Climate change: the human rights challenge of our time
December 19th, 2019
Climate change is the utmost human rights challenge of our generation, the UN Special Rapporteur on extreme poverty and human rights told an audience in the capital this morning.
Speaking at an event at the Bar of Ireland building in Smithfield today, Professor Philip Alston said that the impact of climate change will affect each and every person, from the poorer global south to wealthy Western nations.
Poor people, indigenous communities in particular, will not be able to withstand the consequences of climate impacts and “risk being wiped out first”, he said.
Prof Alston said that we risk entering a “climate apartheid scenario” where the wealthy can pay to escape the likes of overheating, hunger, and conflict while the rest of the world is left to suffer.
The impacts of climate change will strike across the human rights spectrum, he said, as extreme weather impacts food production and supply, destroys housing, and turns millions in climate migrants.
In July, Prof Alston released a report that found climate change is likely to drive 120 million of the world’s poorest and disadvantaged people into poverty by 2030, undoing half a decade of work to combat extreme poverty.
The report states that millions will face malnutrition and economic hardship due to the likes of drought and the destruction of marine ecosystems caused by rising temperatures at sea.
He warned that, despite the extent of the crisis, governments are “doing stunningly and dramatically little”, including Ireland and his native Australian that is “burning furiously” as bush fires ravage the country.
The worsening climate crisis is also a threat to democracy, which is itself “pathetically incapable of responding to climate change” as politicians remain locked into short-term election cycles, he said.
“Governments and courts are not going to come to their senses on this without public pressure,” he added, outlining his fear that States will start to “ratchet up” legislation to restraint activist rights.
Human rights community need to step up
Prof Alston said that the human rights community itself is not acting urgently enough to respond to the climate crisis, adding himself to the list after brushing aside warnings from his friend Mary Robinson who was “banging on” for years about the coming crisis.
While originally seeing it as “one of the hundreds” of human rights concerns, Prof Alston said that he soon came to realise it is the key challenge of our time. “Climate change is going to overwhelm all of the other issues and there is justification to put it right at the top of the list.”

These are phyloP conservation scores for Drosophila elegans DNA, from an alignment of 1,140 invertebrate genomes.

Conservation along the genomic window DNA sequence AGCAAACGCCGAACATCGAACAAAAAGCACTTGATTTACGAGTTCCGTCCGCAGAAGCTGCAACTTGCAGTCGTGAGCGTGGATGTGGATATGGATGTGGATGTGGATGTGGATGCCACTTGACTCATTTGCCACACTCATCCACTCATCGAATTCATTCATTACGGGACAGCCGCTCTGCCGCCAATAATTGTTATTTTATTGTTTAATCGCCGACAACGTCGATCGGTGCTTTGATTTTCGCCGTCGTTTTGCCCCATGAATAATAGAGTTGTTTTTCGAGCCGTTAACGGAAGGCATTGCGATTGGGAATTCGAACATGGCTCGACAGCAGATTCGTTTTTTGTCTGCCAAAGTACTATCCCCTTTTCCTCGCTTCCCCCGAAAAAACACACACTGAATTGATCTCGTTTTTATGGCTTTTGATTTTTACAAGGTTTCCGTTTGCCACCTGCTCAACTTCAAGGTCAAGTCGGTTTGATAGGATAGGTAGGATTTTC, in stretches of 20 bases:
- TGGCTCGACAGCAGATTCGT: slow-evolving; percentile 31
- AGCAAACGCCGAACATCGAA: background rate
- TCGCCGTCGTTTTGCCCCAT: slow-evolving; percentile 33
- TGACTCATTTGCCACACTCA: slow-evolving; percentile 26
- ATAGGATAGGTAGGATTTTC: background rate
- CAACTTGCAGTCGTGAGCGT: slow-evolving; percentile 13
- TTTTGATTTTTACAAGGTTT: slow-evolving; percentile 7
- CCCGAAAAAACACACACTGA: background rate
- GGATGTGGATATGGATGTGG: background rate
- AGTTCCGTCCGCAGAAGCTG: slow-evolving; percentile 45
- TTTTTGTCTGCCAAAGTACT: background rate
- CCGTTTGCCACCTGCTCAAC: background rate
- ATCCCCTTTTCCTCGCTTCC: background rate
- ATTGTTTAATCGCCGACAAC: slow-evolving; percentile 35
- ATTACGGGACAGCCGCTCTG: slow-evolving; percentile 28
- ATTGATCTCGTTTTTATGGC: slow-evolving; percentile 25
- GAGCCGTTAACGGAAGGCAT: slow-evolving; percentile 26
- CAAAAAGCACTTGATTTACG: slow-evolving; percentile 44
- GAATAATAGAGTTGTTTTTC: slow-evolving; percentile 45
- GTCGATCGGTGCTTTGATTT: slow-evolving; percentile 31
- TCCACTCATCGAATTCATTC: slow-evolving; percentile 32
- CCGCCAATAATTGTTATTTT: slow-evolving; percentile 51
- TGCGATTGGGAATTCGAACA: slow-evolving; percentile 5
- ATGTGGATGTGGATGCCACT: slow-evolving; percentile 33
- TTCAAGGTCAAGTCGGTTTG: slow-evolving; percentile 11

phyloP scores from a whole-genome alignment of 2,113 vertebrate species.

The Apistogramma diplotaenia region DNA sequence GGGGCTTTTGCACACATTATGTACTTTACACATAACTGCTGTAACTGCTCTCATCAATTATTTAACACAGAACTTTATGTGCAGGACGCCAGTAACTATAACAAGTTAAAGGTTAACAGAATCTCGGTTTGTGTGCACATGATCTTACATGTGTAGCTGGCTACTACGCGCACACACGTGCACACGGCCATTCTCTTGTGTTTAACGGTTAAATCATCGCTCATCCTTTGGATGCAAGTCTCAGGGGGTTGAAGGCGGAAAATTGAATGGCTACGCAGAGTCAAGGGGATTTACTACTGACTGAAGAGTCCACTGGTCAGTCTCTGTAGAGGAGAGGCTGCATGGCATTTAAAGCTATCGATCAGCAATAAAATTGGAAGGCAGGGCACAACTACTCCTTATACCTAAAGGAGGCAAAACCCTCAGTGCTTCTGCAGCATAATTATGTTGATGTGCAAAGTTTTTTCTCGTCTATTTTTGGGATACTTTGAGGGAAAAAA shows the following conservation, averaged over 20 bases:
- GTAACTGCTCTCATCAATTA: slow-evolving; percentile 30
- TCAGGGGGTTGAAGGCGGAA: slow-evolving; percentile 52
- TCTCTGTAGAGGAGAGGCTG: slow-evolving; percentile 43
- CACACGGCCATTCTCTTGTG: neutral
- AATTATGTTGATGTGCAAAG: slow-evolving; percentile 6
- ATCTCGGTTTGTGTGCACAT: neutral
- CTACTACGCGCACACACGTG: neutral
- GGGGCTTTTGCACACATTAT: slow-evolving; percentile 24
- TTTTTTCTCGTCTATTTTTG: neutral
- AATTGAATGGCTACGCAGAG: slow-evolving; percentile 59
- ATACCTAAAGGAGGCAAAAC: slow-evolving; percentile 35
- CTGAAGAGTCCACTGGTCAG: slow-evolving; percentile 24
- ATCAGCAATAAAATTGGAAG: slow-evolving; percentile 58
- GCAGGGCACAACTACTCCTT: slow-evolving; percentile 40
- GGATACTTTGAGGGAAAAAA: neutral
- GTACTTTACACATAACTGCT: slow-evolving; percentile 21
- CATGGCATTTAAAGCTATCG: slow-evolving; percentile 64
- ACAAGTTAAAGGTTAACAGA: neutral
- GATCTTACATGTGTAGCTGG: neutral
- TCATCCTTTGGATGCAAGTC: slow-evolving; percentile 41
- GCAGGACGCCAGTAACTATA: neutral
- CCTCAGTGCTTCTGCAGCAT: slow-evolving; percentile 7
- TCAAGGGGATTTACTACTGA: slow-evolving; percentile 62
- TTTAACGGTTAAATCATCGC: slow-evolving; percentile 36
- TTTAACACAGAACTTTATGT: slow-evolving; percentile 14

He also criticised the focus of the UN and the international community in seeking to rely on the “corporate dimension” and public-private partnerships to soak up our emissions problem.
“I have not seen anything from corporate actions on the scale needed to tackle climate change [so] to think that the corporate sector as a whole is going to lead us out of climate change is ludicrous,” he added, highlighting the trillions in subsidies given to fossil fuel companies by States.
He added that civil society community and activist groups must factor climate change into their work and that it can no longer be left to those in the environmental sector alone.
“My bottom line is that climate change is a matter for all of us that we cannot leave for others [to tackle] and no matter where we sit, we have to think about what we can do… Those who do not push are opting out and I do not think that is an option when it comes to climate change,” he said.
Prof Alston finished his talk by touching on the recent “explosion” of climate change litigation that, while “not a panacea” to the problem, is an important step forward.
He focused on September’s judgment in Climate Case Ireland where Friends of the Irish Environment (FIE) argued that the State’s mitigation plan is not designed to achieve the level of emissions reductions required to halt rising temperatures and protect citizens from the worst climate impacts.
This, the group argued, is a clear breach of constitutional and human rights, including the right to an environment consistent with human wellbeing and dignity. While the High Court decision fell on the side of the State, Prof Alston said that there were some “very progressive” decisions in the case.
He specifically pointed to the court’s acceptance of an unenumerated constitutional right to a healthy environment and the court’s decision to grant standing to an environmental NGO to present a case on behalf of Irish citizens who may be affected by climate change.
FIE has now lodged two appeals – a direct appeal to the Court of Appeal, as well as an application to ‘leapfrog’ the case directly to the Supreme Court
The event was hosted by the Human Rights Committee of the Bar of Ireland and the Irish Centre for Human Rights with the Ryan Institute in NUI Galway.
The event was chaired by the Chief Justice, Mr Justice Frank Clarke, and John Barry BL also spoke at the event, outlining Ireland’s poor record on climate change to date. Mr Barry also commented on recent legal developments in the area of climate change and environmental protection.
Dr Maeve O’Rourke, a lecturer in human rights law at NUIG, also provided an overview of a new human rights law clinic at the Irish Centre for Human Rights that will have climate change at its heart.
Starting this year, students involved with the law clinic are working on a range of projects alongside community groups tackling issues such as Ireland’s poor climate mitigation record and the potential importation of fracked gas into Ireland.
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